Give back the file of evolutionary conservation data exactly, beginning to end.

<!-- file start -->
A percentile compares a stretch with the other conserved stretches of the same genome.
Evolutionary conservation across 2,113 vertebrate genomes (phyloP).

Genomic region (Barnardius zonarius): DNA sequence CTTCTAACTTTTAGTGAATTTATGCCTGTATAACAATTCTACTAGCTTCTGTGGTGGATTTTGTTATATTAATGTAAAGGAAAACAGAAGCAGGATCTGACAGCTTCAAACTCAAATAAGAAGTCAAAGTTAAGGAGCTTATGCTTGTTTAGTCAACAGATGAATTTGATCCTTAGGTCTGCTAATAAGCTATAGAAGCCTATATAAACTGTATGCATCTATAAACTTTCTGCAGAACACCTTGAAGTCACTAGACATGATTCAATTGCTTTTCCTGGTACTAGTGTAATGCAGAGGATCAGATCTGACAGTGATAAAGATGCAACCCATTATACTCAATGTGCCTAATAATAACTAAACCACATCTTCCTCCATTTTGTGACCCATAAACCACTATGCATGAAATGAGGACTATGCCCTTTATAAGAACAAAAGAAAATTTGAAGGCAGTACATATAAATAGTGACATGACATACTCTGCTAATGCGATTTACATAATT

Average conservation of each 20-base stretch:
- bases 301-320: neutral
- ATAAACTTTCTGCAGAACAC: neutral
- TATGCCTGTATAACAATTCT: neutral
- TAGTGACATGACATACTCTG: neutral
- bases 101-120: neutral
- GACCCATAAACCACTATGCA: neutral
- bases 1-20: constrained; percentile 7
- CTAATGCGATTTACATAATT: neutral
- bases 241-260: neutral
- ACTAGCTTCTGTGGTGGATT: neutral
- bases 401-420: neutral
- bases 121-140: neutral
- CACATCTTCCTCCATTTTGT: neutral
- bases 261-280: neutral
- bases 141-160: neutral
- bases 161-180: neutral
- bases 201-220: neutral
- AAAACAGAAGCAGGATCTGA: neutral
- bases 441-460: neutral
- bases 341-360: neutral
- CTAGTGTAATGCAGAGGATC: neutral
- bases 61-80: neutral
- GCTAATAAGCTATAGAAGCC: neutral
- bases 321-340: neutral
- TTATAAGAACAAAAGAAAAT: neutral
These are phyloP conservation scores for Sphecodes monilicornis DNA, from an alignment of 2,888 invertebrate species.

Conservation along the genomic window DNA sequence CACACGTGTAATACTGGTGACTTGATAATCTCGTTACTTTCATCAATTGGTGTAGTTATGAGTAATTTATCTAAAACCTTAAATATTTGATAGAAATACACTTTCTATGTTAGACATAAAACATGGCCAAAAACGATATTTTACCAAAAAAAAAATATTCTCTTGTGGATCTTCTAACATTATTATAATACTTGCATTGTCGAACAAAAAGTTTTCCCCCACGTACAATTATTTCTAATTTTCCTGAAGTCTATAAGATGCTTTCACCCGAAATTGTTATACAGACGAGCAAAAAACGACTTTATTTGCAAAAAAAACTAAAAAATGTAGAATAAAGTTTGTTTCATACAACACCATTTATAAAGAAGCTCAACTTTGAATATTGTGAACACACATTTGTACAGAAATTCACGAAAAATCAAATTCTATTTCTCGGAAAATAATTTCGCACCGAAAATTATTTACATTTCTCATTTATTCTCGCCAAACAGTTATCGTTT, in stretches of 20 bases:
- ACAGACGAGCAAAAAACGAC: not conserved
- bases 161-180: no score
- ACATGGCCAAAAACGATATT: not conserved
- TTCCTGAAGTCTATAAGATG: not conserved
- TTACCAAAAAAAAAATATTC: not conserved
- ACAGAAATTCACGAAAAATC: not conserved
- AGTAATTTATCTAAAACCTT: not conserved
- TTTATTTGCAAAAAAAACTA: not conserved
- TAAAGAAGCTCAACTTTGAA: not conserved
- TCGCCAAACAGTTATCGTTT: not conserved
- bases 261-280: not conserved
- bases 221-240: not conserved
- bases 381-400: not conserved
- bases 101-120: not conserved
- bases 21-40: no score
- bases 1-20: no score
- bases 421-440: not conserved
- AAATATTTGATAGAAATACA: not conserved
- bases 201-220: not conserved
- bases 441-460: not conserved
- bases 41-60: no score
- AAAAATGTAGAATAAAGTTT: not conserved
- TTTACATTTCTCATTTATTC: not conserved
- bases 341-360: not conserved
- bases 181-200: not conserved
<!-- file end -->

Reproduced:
A percentile compares a stretch with the other conserved stretches of the same genome.
Evolutionary conservation across 2,113 vertebrate genomes (phyloP).

Genomic region (Barnardius zonarius): DNA sequence CTTCTAACTTTTAGTGAATTTATGCCTGTATAACAATTCTACTAGCTTCTGTGGTGGATTTTGTTATATTAATGTAAAGGAAAACAGAAGCAGGATCTGACAGCTTCAAACTCAAATAAGAAGTCAAAGTTAAGGAGCTTATGCTTGTTTAGTCAACAGATGAATTTGATCCTTAGGTCTGCTAATAAGCTATAGAAGCCTATATAAACTGTATGCATCTATAAACTTTCTGCAGAACACCTTGAAGTCACTAGACATGATTCAATTGCTTTTCCTGGTACTAGTGTAATGCAGAGGATCAGATCTGACAGTGATAAAGATGCAACCCATTATACTCAATGTGCCTAATAATAACTAAACCACATCTTCCTCCATTTTGTGACCCATAAACCACTATGCATGAAATGAGGACTATGCCCTTTATAAGAACAAAAGAAAATTTGAAGGCAGTACATATAAATAGTGACATGACATACTCTGCTAATGCGATTTACATAATT

Average conservation of each 20-base stretch:
- bases 301-320: neutral
- ATAAACTTTCTGCAGAACAC: neutral
- TATGCCTGTATAACAATTCT: neutral
- TAGTGACATGACATACTCTG: neutral
- bases 101-120: neutral
- GACCCATAAACCACTATGCA: neutral
- bases 1-20: constrained; percentile 7
- CTAATGCGATTTACATAATT: neutral
- bases 241-260: neutral
- ACTAGCTTCTGTGGTGGATT: neutral
- bases 401-420: neutral
- bases 121-140: neutral
- CACATCTTCCTCCATTTTGT: neutral
- bases 261-280: neutral
- bases 141-160: neutral
- bases 161-180: neutral
- bases 201-220: neutral
- AAAACAGAAGCAGGATCTGA: neutral
- bases 441-460: neutral
- bases 341-360: neutral
- CTAGTGTAATGCAGAGGATC: neutral
- bases 61-80: neutral
- GCTAATAAGCTATAGAAGCC: neutral
- bases 321-340: neutral
- TTATAAGAACAAAAGAAAAT: neutral
These are phyloP conservation scores for Sphecodes monilicornis DNA, from an alignment of 2,888 invertebrate species.

Conservation along the genomic window DNA sequence CACACGTGTAATACTGGTGACTTGATAATCTCGTTACTTTCATCAATTGGTGTAGTTATGAGTAATTTATCTAAAACCTTAAATATTTGATAGAAATACACTTTCTATGTTAGACATAAAACATGGCCAAAAACGATATTTTACCAAAAAAAAAATATTCTCTTGTGGATCTTCTAACATTATTATAATACTTGCATTGTCGAACAAAAAGTTTTCCCCCACGTACAATTATTTCTAATTTTCCTGAAGTCTATAAGATGCTTTCACCCGAAATTGTTATACAGACGAGCAAAAAACGACTTTATTTGCAAAAAAAACTAAAAAATGTAGAATAAAGTTTGTTTCATACAACACCATTTATAAAGAAGCTCAACTTTGAATATTGTGAACACACATTTGTACAGAAATTCACGAAAAATCAAATTCTATTTCTCGGAAAATAATTTCGCACCGAAAATTATTTACATTTCTCATTTATTCTCGCCAAACAGTTATCGTTT, in stretches of 20 bases:
- ACAGACGAGCAAAAAACGAC: not conserved
- bases 161-180: no score
- ACATGGCCAAAAACGATATT: not conserved
- TTCCTGAAGTCTATAAGATG: not conserved
- TTACCAAAAAAAAAATATTC: not conserved
- ACAGAAATTCACGAAAAATC: not conserved
- AGTAATTTATCTAAAACCTT: not conserved
- TTTATTTGCAAAAAAAACTA: not conserved
- TAAAGAAGCTCAACTTTGAA: not conserved
- TCGCCAAACAGTTATCGTTT: not conserved
- bases 261-280: not conserved
- bases 221-240: not conserved
- bases 381-400: not conserved
- bases 101-120: not conserved
- bases 21-40: no score
- bases 1-20: no score
- bases 421-440: not conserved
- AAATATTTGATAGAAATACA: not conserved
- bases 201-220: not conserved
- bases 441-460: not conserved
- bases 41-60: no score
- AAAAATGTAGAATAAAGTTT: not conserved
- TTTACATTTCTCATTTATTC: not conserved
- bases 341-360: not conserved
- bases 181-200: not conserved